A study by Kirstein and colleagues showed reduced experimental metastases in mice bearing a primary B16F10 tumor (compared with controls without a primary tumor), but this was attributed to a reduction of circulating platelets and reduced formation of metastatic tumor cell–associated thrombi (38). Mice in that study developed splenomegaly (correlated with primary tumor size), which we did not observe in our experiments. Concomitant antimetastatic effects of primary tumors may consist of nonimmunological and/or immune-mediated mechanisms (39). Our results support the latter, with the dissected cellular and molecular mechanisms building on the study by Hanna and colleagues that identified an antimetastatic role for nonclassical patrolling monocytes through the recruitment of NK cells (9). Our work adds to this by showing that primary tumors trigger an IL15 response from patrolling monocytes which activate NK cells to secrete IFNγ that inhibit metastasis. Although we cannot discount NK cell recruitment via the chemokines CCL3, CCL4, and CCL5 as previously suggested (9), we propose here a dominating role for IL15 in the cross-talk between patrolling monocytes (whose activation mechanisms are still to be dissected) and NK cells. Monocyte-derived IL15 has long been known to be critical for IFNγ production by NK cells (36), and IFNγ is a crucial cytokine in cancer immunoediting (40, 41). Our data suggest that NK cells increase rapidly in primary tumor-bearing mice due to the help of patrolling monocytes, which results in the elimination of metastasizing B16F10 cells at the earlier stages of attachment to the lung endothelium and establishment of the initial colonies.
At a time when the manipulation of adaptive immunity is already producing therapeutic benefit in cancer immunotherapy, this study focuses on innate immunity and consolidates the patrolling monocyte/ NK cell axis as the key determinant of metastasis immunosurveillance. As such, our data show that the manipulation of this innate cellular network, via its key molecular mediator, IL15, has potential for future cancer immunotherapeutic approaches.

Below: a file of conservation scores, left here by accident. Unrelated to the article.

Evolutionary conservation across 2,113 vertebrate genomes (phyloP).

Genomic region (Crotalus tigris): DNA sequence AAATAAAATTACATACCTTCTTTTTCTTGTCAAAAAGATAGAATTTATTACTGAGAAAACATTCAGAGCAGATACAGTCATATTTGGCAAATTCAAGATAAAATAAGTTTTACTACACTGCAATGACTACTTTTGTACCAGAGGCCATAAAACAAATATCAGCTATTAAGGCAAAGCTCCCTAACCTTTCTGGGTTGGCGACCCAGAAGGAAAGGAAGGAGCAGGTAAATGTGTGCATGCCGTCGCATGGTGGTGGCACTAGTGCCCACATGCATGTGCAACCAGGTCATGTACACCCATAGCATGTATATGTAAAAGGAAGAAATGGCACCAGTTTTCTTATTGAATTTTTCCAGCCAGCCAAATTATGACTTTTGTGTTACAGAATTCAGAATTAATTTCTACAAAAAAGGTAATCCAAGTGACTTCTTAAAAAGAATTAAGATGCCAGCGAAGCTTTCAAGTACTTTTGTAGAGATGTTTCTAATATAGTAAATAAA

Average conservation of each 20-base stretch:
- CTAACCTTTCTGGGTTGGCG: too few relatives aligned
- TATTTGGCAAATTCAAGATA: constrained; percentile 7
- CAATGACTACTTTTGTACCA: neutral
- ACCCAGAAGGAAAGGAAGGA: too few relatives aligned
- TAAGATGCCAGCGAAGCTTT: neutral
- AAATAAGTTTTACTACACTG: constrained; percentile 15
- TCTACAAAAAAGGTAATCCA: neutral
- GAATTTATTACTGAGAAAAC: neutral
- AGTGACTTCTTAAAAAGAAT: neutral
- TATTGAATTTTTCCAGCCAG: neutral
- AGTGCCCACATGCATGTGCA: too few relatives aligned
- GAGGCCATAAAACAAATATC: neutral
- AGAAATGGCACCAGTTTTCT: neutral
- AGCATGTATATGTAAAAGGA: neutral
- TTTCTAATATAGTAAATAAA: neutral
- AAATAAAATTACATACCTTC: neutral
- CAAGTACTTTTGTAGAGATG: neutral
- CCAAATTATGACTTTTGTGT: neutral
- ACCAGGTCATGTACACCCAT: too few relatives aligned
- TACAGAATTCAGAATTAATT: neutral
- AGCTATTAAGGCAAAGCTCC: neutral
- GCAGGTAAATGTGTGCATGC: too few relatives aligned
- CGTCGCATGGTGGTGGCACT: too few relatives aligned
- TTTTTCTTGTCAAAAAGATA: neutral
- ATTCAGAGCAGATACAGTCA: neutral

IL15 is a key determinant of NK cell homeostasis, activation, and effector functions (35, 42). Although NK cell–based immunotherapy has thus far met with limited clinical success (43), Huntington and colleagues identified a critical negative regulator of IL15 signaling in NK cells (44) that may underlie the difficulty in harnessing the tumor-killing abilities of NK cells. Cytokine-inducible SH2-containing protein (CIS) interacted with the tyrosine kinase JAK1, inhibiting its enzymatic activity and targeting it for proteasomal degradation, thus blocking IL15 signaling. Genetic ablation of CIS rendered NK cells hyperresponsive to IL15, as evidenced by enhanced proliferation, survival, IFNγ production, and cytotoxicity toward tumors and resulted in resistance to melanoma, prostate, and breast cancer metastasis in vivo (44). Thus, CIS-mediated regulation of IL15 signaling seems to be a potent intracellular checkpoint in NK cell–mediated tumor immunity. Given the impact of T-cell checkpoint inhibitors on cancer treatment, overcoming NK cell inhibition (e.g., via CIS blockade) may hold the key to translate the enormous antitumor (and antimetastasis) potential of NK cells into clinical benefit for cancer patients.
Disclosure of Potential Conflicts of Interest
No potential conflicts of interest were disclosed.
Conception and design: H. Kubo, B. Silva-Santos
Development of methodology: H. Kubo, N. Gonçalves-Sousa, K. Serre
Acquisition of data (provided animals, acquired and managed patients, provided facilities, etc.): H. Kubo, N. Gonçalves-Sousa
Analysis and interpretation of data (e.g., statistical analysis, biostatistics, computational analysis): H. Kubo, S. Mensurado, N. Gonçalves-Sousa, K. Serre
Writing, review, and/or revision of the manuscript: H. Kubo, K. Serre, B. Silva-Santos
Administrative, technical, or material support (i.e., reporting or organizing data, constructing databases): S. Mensurado
Study supervision: B. Silva-Santos
We thank Francisco Caiado, Ana Água-Doce, Pedro Papotto (iMM Lisboa), and Jai Rautela (Walter & Eliza Institute, Melbourne) for help and advice; and the flow cytometry and animal facilities of iMM Lisboa for technical support.
This work was funded by the European Research Council (CoG_646701 to B. Silva-Santos). S. Mensurado (PD/BD/114099/2015) and K. Serre (IF/00004/2014) acknowledge their individual funding from Fundação para a Ciência e Tecnologia.
The costs of publication of this article were defrayed in part by the payment of page charges. This article must therefore be hereby marked advertisement in accordance with 18 U.S.C. Section 1734 solely to indicate this fact.